6. Opening a Non-resident Bank Account

As part of the financial emigration process, you’ll need to convert your South African bank account into a non-resident account. This account is used to manage your South African financial affairs from abroad, including the transfer of funds outside the country under the guidance of exchange control regulations.


What is tax emigration in South Africa?

Tax emigration is the formal process of changing your status with SARS and the SARB from a tax resident to a non-tax resident. This is an essential step for South Africans moving abroad to ensure compliance with local tax laws and to manage their tax obligations effectively.

How do I financially emigrate from SARS?

To financially emigrate from SARS, you must ensure all your tax affairs are up to date, submit an emigration application through SARS eFiling, and declare your worldwide assets and income. It often requires a tax clearance certificate indicating all your tax obligations have been settled.

How do I notify SARS of emigration?

You notify SARS of your emigration by submitting a tax emigration application and the necessary documentation through their eFiling system. This includes a declaration of your assets and liabilities, and may also require a formal emigration approval from the South African Reserve Bank (SARB).

What happens if you don’t financially emigrate from South Africa?

Failing to financially emigrate can lead to significant legal and financial implications. You may continue to be taxed on your worldwide income by SARS, face penalties for non-compliance, and encounter difficulties with accessing and transferring funds abroad. It’s crucial to complete this process to avoid these complications and ensure your finances are properly managed according to your new residency status.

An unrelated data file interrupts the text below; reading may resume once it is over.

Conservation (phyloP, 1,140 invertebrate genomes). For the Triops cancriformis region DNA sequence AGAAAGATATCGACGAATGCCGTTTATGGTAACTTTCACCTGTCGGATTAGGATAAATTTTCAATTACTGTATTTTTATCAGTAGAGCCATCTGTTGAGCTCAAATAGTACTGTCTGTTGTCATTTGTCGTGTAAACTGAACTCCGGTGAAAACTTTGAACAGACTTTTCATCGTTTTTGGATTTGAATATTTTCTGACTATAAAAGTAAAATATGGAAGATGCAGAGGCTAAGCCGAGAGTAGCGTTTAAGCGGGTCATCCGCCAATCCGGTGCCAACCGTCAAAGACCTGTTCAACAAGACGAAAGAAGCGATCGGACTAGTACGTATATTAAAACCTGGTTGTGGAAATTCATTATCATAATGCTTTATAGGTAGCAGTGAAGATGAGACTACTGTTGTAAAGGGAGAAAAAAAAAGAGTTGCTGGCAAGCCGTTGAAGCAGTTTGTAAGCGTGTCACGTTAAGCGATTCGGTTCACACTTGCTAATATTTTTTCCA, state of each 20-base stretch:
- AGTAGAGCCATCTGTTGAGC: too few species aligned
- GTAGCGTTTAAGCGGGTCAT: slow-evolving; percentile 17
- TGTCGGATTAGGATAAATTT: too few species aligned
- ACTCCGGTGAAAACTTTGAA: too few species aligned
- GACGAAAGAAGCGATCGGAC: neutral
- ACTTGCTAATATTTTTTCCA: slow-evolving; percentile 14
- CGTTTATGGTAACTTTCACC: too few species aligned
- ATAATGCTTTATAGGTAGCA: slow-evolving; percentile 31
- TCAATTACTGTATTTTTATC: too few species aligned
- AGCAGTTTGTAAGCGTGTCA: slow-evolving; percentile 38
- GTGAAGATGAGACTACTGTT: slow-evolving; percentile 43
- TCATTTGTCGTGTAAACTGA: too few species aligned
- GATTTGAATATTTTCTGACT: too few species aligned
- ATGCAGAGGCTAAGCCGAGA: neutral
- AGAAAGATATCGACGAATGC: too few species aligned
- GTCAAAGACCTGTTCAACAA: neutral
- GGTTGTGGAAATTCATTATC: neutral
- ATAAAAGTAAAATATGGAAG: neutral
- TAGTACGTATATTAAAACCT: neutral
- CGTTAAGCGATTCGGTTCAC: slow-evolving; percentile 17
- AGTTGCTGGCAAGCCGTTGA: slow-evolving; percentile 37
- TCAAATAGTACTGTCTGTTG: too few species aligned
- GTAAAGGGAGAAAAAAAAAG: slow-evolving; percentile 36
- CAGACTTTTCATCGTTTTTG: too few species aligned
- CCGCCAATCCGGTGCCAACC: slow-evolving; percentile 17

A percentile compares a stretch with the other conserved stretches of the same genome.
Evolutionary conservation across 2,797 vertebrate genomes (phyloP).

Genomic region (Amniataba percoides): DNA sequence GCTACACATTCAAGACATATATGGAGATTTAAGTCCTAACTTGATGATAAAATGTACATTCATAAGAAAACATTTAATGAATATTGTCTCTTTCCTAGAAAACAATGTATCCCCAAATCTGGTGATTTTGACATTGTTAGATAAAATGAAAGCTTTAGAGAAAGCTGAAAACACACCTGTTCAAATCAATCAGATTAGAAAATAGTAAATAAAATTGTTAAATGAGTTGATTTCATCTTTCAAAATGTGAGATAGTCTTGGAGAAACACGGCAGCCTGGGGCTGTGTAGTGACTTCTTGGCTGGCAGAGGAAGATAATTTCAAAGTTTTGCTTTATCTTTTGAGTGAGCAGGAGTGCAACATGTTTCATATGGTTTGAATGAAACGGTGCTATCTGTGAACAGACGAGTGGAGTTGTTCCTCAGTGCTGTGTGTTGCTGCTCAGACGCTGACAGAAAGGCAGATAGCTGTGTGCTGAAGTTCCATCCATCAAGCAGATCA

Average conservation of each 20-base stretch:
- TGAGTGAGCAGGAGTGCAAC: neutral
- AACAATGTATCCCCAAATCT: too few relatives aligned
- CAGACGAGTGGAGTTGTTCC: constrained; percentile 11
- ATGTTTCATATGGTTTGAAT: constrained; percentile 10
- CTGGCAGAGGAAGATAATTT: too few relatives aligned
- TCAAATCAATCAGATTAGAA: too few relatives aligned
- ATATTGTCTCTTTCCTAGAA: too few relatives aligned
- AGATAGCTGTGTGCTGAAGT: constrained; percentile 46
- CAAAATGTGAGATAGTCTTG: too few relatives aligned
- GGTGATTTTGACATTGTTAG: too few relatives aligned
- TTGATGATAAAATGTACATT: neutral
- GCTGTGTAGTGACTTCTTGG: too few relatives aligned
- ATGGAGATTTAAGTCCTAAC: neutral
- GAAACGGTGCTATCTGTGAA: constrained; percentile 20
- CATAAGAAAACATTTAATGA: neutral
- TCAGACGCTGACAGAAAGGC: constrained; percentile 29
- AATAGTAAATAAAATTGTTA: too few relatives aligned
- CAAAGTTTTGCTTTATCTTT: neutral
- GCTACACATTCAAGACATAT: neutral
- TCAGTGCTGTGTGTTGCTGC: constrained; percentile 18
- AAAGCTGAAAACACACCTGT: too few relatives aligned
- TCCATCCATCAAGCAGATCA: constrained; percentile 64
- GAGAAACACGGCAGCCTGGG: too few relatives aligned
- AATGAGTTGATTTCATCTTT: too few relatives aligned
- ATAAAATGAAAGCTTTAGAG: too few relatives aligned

What is the difference between tax emigration and physical emigration?

Tax emigration refers to the process of changing your status with SARS and SARB to non-resident for tax and exchange control purposes. Physical emigration is the act of moving to another country. Tax emigration is a legal and financial process, while physical emigration involves relocating your life and possessions.

Can I reverse my tax emigration status?

Yes, it is possible to reverse your tax emigration status if you return to South Africa and meet the criteria to be considered a tax resident again. This process involves re-registering with SARS as a tax resident and ensuring compliance with the relevant tax laws and regulations.

What are the consequences of incorrectly declaring my tax status?

Incorrectly declaring your tax status can lead to significant penalties, interest charges, and legal action from SARS. It’s important to accurately declare your status and fully disclose all required information to avoid these consequences.


Tax migration is critical for South Africans moving abroad, ensuring compliance with tax laws and optimizing financial arrangements in their new country of residence. The process can be complex, involving various legal and financial considerations. However, you can navigate this transition smoothly with careful planning and the right guidance, such as the services offered by NH Finance for tax emigration from South Africa. Ensuring your tax status accurately reflects your residency is not just about legal compliance; it’s a step towards securing your financial future as you embark on your new life abroad.